Of course, there are various other credentials therapists can obtain through education. The ones listed above are most common to the field of mental health. Ultimately, none of the above are better or worse than the others. They are simply different in how they approach various issues. Ultimately, you will want to look at the therapist’s specializations, experience, and bio to see if they would be a good fit for you, based on what you are seeking therapy for.

Navigating Insurance and fees

Heather Hawthorne, ALMFT

As you begin your search for a therapist, another consideration is insurance. This can feel complicated to figure out as not all therapists take the same insurance, some only do self pay, and some have sliding scale options. Where do you even start?

  • One way to go about it is to call your insurance company and ask for a list of in-network therapists in your area. This can help you narrow down options, or let you know if you might have a bigger co-pay if the therapist you are looking at is not in-network with your insurance.

  • Therapists often will list accepted insurances on their website to help with this process, or have accepted insurances listed on their Psychology Today profile (

  • Lastly, if you've identified a therapist that you'd like to work with, just ask them! Even if you are not in-network with a certain therapist, they can help you figure out what the cost would be to you. You can also talk with the therapist to see if there are any self-pay or sliding scale options. Many therapists have this as an option and it never hurts to ask!

The Importance of the Client-Therapist Relationship

Chelsea Solorzano, ALMFT

The relationship between client and therapist is an important part of the change process. Therefore, when finding a new therapist, it is important that you feel safe with your new therapist and as though you can build a trusting and honest relationship. A good therapist will both make you feel cared for and will also challenge you – this means they will hear your concerns but will also ask you to do the hard work of growing.

The specific way in which a therapist may foster this trusting relationship may vary, as there are many different types therapists with a variety of styles and areas of clinical focus. Similarly, each person seeking therapy has unique needs and backgrounds. This means that exactly what equals goodness of fit for each person will be somewhat subjective – and that you should pay attention to how you feel when talking with your new therapist. Overall, you should get a sense of being heard and understood, as this sense may give you an indication of whether trust may be developed over time.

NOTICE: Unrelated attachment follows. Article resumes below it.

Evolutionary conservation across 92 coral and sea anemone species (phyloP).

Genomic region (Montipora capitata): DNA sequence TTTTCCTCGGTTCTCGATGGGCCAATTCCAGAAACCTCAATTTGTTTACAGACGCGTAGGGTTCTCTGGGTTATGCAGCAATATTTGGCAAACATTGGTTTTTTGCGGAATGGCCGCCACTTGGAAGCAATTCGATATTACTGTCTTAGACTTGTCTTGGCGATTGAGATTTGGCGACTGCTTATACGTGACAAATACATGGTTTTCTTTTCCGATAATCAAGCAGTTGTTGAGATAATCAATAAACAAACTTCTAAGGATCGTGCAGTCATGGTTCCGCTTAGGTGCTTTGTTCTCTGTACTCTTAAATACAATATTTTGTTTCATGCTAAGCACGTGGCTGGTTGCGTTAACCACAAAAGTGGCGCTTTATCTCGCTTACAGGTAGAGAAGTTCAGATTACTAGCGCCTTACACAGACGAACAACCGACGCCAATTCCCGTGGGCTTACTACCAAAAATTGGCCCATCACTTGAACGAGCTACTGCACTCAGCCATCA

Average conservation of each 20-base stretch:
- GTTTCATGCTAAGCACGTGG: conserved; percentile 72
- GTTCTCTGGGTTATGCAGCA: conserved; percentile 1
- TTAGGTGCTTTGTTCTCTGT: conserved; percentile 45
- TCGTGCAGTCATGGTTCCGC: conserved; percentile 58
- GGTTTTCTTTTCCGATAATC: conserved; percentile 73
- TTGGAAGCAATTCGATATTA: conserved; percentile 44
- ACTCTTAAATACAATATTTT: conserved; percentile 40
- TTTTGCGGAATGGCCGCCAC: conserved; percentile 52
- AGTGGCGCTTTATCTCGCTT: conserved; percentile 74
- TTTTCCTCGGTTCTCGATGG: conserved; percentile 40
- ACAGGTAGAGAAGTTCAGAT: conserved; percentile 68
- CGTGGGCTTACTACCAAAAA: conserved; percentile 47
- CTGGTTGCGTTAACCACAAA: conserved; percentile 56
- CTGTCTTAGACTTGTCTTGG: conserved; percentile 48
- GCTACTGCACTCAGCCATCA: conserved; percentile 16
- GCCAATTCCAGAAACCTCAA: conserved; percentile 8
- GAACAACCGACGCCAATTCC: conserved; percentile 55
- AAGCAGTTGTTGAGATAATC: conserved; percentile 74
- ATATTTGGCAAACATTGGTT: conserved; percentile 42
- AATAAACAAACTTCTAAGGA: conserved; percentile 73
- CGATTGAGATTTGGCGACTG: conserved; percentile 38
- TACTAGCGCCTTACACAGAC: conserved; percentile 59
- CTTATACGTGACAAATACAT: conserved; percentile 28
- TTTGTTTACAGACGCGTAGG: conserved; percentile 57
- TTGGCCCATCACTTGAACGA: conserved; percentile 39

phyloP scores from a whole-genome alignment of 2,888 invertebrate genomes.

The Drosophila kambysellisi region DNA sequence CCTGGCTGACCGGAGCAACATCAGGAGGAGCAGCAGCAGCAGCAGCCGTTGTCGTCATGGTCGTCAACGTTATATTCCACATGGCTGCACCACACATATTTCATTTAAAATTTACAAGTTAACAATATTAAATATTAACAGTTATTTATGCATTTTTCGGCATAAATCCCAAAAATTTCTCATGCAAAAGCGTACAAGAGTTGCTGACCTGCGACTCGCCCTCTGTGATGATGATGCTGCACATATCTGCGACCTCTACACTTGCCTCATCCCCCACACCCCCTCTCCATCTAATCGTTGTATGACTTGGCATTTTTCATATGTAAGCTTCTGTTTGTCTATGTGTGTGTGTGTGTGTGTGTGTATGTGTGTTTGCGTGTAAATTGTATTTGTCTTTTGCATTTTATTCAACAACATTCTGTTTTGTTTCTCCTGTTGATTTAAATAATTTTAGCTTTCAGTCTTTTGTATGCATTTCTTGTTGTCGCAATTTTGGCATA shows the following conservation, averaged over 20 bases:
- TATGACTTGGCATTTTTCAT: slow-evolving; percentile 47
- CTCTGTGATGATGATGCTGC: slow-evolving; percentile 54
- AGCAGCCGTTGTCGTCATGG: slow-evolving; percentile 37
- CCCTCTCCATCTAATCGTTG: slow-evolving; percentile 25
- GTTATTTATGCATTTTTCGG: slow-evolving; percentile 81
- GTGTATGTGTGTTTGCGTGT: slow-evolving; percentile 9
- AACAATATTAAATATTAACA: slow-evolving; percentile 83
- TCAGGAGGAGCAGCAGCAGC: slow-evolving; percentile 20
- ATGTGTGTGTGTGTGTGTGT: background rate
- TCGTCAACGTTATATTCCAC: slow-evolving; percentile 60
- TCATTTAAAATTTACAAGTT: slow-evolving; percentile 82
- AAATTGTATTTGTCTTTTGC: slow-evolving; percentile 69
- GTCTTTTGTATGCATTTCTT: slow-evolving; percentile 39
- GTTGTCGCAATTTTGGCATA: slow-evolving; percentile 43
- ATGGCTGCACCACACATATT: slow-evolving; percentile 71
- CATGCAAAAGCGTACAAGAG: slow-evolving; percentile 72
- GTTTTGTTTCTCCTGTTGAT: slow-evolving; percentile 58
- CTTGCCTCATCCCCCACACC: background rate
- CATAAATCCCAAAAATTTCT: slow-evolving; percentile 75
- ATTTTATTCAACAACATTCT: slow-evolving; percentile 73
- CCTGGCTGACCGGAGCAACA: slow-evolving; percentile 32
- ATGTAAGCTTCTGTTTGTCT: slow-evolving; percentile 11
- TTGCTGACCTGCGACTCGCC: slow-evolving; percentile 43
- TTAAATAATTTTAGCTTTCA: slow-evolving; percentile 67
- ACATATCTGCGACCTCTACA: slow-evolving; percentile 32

Following are some questions you may find helpful as you reflect on the sense you get when talking with your therapist:

  • When you describe the concerns bringing you to therapy, do you feel as though the therapist is listening to your concerns? Do you feel as though they are also able to explain the initial steps of therapy?

  • Do you feel acknowledged, as though the therapist hears and understands your concerns? Do you also feel hopeful, as though the therapist can also support you in growing and changing?

  • How does the therapist respond when you ask them questions?

  • Does the therapist seem curious about you? Do you feel heard and seen?

  • Does the therapist feel like a real person to you, or do they simply nod and repeat themselves often?

  • If you are looking for a specific modality of therapy or for treatment for a specific issue, does the therapist work with these issues within the framework you expect? If not, are you interested in further discussing what work with this therapist might look like (if you feel you connect well with them), or would you prefer to look elsewhere?

Because therapy is intended to be a space of care, safety, trust, honesty and vulnerability, it’s important to find a therapist with whom you can connect. It’s OK to see a therapist and realize you aren’t a good fit (sometimes we realize it, too). We also encourage you to give therapy time, because changes don’t happen overnight. If you have questions during any point of the therapeutic process, please just ask us questions. Therapy is intended for you, however that may look for each person, and we want to make sure you have a say in how that goes.

If you’re ready to start the intake process for new clients, call evergreen counseling at 630-480-0060.

Kristy, Heather, and Chelsea can be reached at their individual extensions. Or fill out the “Get In Touch” form on our contact page and let our intake coordinator know you want to start counseling, get questions answered, and much more.

At Evergreen Counseling, we are passionate about helping clients find the best possible therapist for their needs, personality, and desired outcomes. Call or email us today!